What does it mean to be a librarian in the 21st century? Instead of a brick and mortar warehouse of giant books, the library is a virtual as well as a physical learning space. Students are not just consumers of knowledge, but creators. According to a Pew Internet and American Life study, “More than one-half of all teens have created media content, and roughly one-third of teens who use the Internet have shared content they produced.” Librarians must guide students toward critical thinking, research skills, and information literacy while navigating budget cuts and a rapidly changing academic landscape. It’s a tricky business.
Enter Hannah Rempel, graduate student services coordinator and biosciences librarian at Oregon State University. She has a reputation among students as being an amazing resource who can clarify the foggiest of ideas and make students laugh. She can be seen bopping around campus on her bike with a milk crate on the back pulling a small trailer. She is sunny and happy and slightly sarcastic. In short, perfectly suited for her job.
Originally from Pennsylvania, Rempel moved to Oregon with a B.S. in biology and was working toward an M.S. in horticulture. She was doing fieldwork for the USDA when she asked herself, “How can I work for 30 years and not be a bent-over old lady?”
She liked exploring, looking for ideas, and being in the library. When thinking about continuing her studies, she realized that it wasn’t one idea that made her excited—it was being curious about many things and pursuing research in many different fields.
She enjoyed being in the library, so she entered the University of Washington and received her master’s in library science. But, “You’re not supposed to say you like books in an interview to be a librarian.” Nor should you say, “I plan to be reading lots on the job!” Rempel joked.
However, she’s not just sitting in the stacks paging through novels. According to her co-worker Laurie Bridges, “Hannah is that person that everyone wants to work with. Part of our jobs includes research and writing because we are tenure-track librarians. Everyone wants to write and research with Hannah. She’s funny, flexible, and produces top-notch articles.”
Rempel’s science background informs her research process but she thinks broadly about topics. “The more I learn about history or social science, I realize, ‘Oh! They actually do it really differently!’” She is quick to add with a laugh, “And it’s not wrong.”
Rempel loves her job and has a positive attitude about helping students. “I had a high school teacher that was like, ‘Kids these days…,’ and I vowed to not be that person,” she said.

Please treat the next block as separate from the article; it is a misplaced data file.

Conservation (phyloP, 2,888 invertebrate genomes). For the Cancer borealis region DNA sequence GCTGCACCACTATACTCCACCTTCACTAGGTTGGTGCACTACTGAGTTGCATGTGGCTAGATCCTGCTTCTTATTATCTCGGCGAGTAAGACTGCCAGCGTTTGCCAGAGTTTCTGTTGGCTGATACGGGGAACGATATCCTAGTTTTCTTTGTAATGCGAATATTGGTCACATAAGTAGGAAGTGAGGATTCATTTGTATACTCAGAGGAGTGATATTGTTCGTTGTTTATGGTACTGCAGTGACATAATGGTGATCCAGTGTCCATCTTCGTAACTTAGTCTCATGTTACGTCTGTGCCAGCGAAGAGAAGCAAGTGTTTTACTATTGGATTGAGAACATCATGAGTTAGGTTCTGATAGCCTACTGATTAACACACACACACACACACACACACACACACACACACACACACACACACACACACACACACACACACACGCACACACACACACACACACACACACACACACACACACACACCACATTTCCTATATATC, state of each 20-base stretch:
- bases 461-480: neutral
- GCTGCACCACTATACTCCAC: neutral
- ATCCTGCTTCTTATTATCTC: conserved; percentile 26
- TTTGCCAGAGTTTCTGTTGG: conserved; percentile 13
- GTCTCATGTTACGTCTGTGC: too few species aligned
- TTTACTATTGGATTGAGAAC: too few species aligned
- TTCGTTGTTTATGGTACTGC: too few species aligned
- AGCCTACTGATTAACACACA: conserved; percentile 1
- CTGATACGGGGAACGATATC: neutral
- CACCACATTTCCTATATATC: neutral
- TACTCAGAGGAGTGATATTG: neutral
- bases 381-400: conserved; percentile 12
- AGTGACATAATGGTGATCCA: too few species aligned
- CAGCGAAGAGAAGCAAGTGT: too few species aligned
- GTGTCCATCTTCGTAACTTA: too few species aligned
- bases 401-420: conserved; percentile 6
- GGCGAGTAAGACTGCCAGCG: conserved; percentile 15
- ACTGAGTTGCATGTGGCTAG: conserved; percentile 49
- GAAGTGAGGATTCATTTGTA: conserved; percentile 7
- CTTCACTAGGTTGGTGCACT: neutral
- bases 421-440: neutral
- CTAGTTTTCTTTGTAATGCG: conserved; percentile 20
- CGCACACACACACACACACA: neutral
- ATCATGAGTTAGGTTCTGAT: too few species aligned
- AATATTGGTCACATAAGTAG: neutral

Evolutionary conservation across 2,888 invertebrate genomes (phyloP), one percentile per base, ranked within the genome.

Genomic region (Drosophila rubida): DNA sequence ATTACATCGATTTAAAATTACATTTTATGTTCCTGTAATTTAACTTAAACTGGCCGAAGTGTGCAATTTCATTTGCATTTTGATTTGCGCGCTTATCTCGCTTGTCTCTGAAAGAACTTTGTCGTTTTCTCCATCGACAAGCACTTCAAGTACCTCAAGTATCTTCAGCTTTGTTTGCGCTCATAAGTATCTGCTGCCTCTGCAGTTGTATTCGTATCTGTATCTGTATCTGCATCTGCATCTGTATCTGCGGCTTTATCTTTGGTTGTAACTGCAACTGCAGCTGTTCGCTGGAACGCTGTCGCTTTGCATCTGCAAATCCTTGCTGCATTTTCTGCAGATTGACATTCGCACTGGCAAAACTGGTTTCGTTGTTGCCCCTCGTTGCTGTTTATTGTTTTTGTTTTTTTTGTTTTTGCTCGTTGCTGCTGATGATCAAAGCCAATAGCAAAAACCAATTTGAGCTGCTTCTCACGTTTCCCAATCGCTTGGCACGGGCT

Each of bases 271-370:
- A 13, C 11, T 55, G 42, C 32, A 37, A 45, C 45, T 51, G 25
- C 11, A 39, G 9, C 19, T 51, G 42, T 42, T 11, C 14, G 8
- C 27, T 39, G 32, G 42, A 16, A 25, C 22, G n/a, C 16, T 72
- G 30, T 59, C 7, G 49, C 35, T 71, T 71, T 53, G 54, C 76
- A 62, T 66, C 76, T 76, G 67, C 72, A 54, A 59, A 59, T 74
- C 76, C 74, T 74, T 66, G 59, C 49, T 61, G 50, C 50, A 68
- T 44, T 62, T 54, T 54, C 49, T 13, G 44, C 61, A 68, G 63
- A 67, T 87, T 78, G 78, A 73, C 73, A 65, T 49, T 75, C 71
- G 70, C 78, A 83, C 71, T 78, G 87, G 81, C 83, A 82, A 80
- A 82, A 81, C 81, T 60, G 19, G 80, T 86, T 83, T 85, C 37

Rempel’s typical day is focused on teaching in addition to one-on-one consultations. The classroom is a dynamic space with so much potential, both for frustration and for learning. Her job is to walk into another professor’s classroom and direct the students to a meaningful project. She guest teaches in writing, nutrition, food science, and exercise science classes. She presents workshops on note-taking and Zotero, a research tool. She teaches first-year students from all over the world. She talks to them about the research process, how to use tools, and how to formulate questions. It can be a little hectic.
“You don’t get to build a long-term relationship so you have to get what you get for that 50 minutes,” said Rempel.
She, like other librarians, has to adapt to a class full of strangers, quickly read their abilities, and help them navigate the complexities of the research process. Librarians are the ultimate utility players.
Bridges said, “Librarians’ jobs are changing and evolving with technology, so the position is difficult to define because it can encapsulate so many different duties, simply because there are many kinds of librarians.”
Rempel has seen a change in how people receive information. Most students come from a system with no school librarian, so she can’t assume a certain level of knowledge. Even more problematic is that most students have not been trained or encouraged to explore a topic. They struggle to ask broader questions that lead to knowledge and generate ideas.
This is the 2 a.m. meltdown most students know too well. They are staring at an assignment they have not fully thought about and they have a deadline. So they turn to Google expecting help.
But as Ellen Seiter, author of The Internet Playground, notes, “The Internet is more like a mall than a library; it resembles a gigantic public relations collection more than it does an archive of scholars.”
It is not just undergraduates who need this expertise. Graduate students also struggle to articulate their research and understand how to advocate for themselves. They may not know how to move beyond a topic and ask generative questions. She said that graduate students often despair when they can’t find literature on their chosen project.
Rempel responds, “Well, yay, there’s no literature on it!”
She helps them see the opportunity to work around the topic and explore new ideas.
As a faculty member, she researches graduate students’ learning styles, how they approach the research process, and research tools. She wants to help them ask better questions and not expect to have information handed to them.
How students are trained to search for meaning impacts the entire community. The best problem solvers and creative thinkers come out of the classrooms that people like Hannah lead.
Rempel said, “I want to be the best service provider to meet the needs students actually have.”
Libraries are repositories of books no more! They are spaces of learning where faculty like Hannah can make a lasting impact.
by Bridget Egan